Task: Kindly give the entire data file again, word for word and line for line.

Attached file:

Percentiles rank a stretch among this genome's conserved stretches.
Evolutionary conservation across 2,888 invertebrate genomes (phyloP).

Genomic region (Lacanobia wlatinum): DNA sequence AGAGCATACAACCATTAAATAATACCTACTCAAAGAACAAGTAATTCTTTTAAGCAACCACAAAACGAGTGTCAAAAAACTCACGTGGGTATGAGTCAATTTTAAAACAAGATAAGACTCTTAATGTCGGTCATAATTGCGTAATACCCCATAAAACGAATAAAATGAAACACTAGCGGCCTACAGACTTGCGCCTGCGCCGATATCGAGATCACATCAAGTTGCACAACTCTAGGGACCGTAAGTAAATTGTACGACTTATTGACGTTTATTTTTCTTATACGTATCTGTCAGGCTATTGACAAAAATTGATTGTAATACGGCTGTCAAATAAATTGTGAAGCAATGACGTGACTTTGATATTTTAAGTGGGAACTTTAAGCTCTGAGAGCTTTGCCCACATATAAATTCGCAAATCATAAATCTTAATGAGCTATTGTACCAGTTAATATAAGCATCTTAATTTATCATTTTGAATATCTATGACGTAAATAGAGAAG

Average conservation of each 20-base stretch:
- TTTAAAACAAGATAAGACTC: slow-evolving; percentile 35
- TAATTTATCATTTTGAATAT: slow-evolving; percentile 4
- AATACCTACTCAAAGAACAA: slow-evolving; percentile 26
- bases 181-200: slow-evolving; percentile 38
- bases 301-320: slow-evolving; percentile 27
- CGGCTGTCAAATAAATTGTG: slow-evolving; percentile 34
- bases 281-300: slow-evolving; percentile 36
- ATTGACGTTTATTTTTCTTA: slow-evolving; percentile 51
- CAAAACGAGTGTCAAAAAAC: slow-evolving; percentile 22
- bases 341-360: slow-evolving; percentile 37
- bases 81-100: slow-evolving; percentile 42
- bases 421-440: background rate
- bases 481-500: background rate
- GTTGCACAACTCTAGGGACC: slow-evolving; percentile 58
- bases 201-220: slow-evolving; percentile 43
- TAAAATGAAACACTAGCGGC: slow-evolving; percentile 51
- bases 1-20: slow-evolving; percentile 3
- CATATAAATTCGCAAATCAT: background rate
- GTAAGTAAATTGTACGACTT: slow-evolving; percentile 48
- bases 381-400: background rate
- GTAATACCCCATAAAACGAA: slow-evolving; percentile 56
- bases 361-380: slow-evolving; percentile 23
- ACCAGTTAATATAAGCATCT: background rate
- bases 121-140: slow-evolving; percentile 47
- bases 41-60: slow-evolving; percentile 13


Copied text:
Percentiles rank a stretch among this genome's conserved stretches.
Evolutionary conservation across 2,888 invertebrate genomes (phyloP).

Genomic region (Lacanobia wlatinum): DNA sequence AGAGCATACAACCATTAAATAATACCTACTCAAAGAACAAGTAATTCTTTTAAGCAACCACAAAACGAGTGTCAAAAAACTCACGTGGGTATGAGTCAATTTTAAAACAAGATAAGACTCTTAATGTCGGTCATAATTGCGTAATACCCCATAAAACGAATAAAATGAAACACTAGCGGCCTACAGACTTGCGCCTGCGCCGATATCGAGATCACATCAAGTTGCACAACTCTAGGGACCGTAAGTAAATTGTACGACTTATTGACGTTTATTTTTCTTATACGTATCTGTCAGGCTATTGACAAAAATTGATTGTAATACGGCTGTCAAATAAATTGTGAAGCAATGACGTGACTTTGATATTTTAAGTGGGAACTTTAAGCTCTGAGAGCTTTGCCCACATATAAATTCGCAAATCATAAATCTTAATGAGCTATTGTACCAGTTAATATAAGCATCTTAATTTATCATTTTGAATATCTATGACGTAAATAGAGAAG

Average conservation of each 20-base stretch:
- TTTAAAACAAGATAAGACTC: slow-evolving; percentile 35
- TAATTTATCATTTTGAATAT: slow-evolving; percentile 4
- AATACCTACTCAAAGAACAA: slow-evolving; percentile 26
- bases 181-200: slow-evolving; percentile 38
- bases 301-320: slow-evolving; percentile 27
- CGGCTGTCAAATAAATTGTG: slow-evolving; percentile 34
- bases 281-300: slow-evolving; percentile 36
- ATTGACGTTTATTTTTCTTA: slow-evolving; percentile 51
- CAAAACGAGTGTCAAAAAAC: slow-evolving; percentile 22
- bases 341-360: slow-evolving; percentile 37
- bases 81-100: slow-evolving; percentile 42
- bases 421-440: background rate
- bases 481-500: background rate
- GTTGCACAACTCTAGGGACC: slow-evolving; percentile 58
- bases 201-220: slow-evolving; percentile 43
- TAAAATGAAACACTAGCGGC: slow-evolving; percentile 51
- bases 1-20: slow-evolving; percentile 3
- CATATAAATTCGCAAATCAT: background rate
- GTAAGTAAATTGTACGACTT: slow-evolving; percentile 48
- bases 381-400: background rate
- GTAATACCCCATAAAACGAA: slow-evolving; percentile 56
- bases 361-380: slow-evolving; percentile 23
- ACCAGTTAATATAAGCATCT: background rate
- bases 121-140: slow-evolving; percentile 47
- bases 41-60: slow-evolving; percentile 13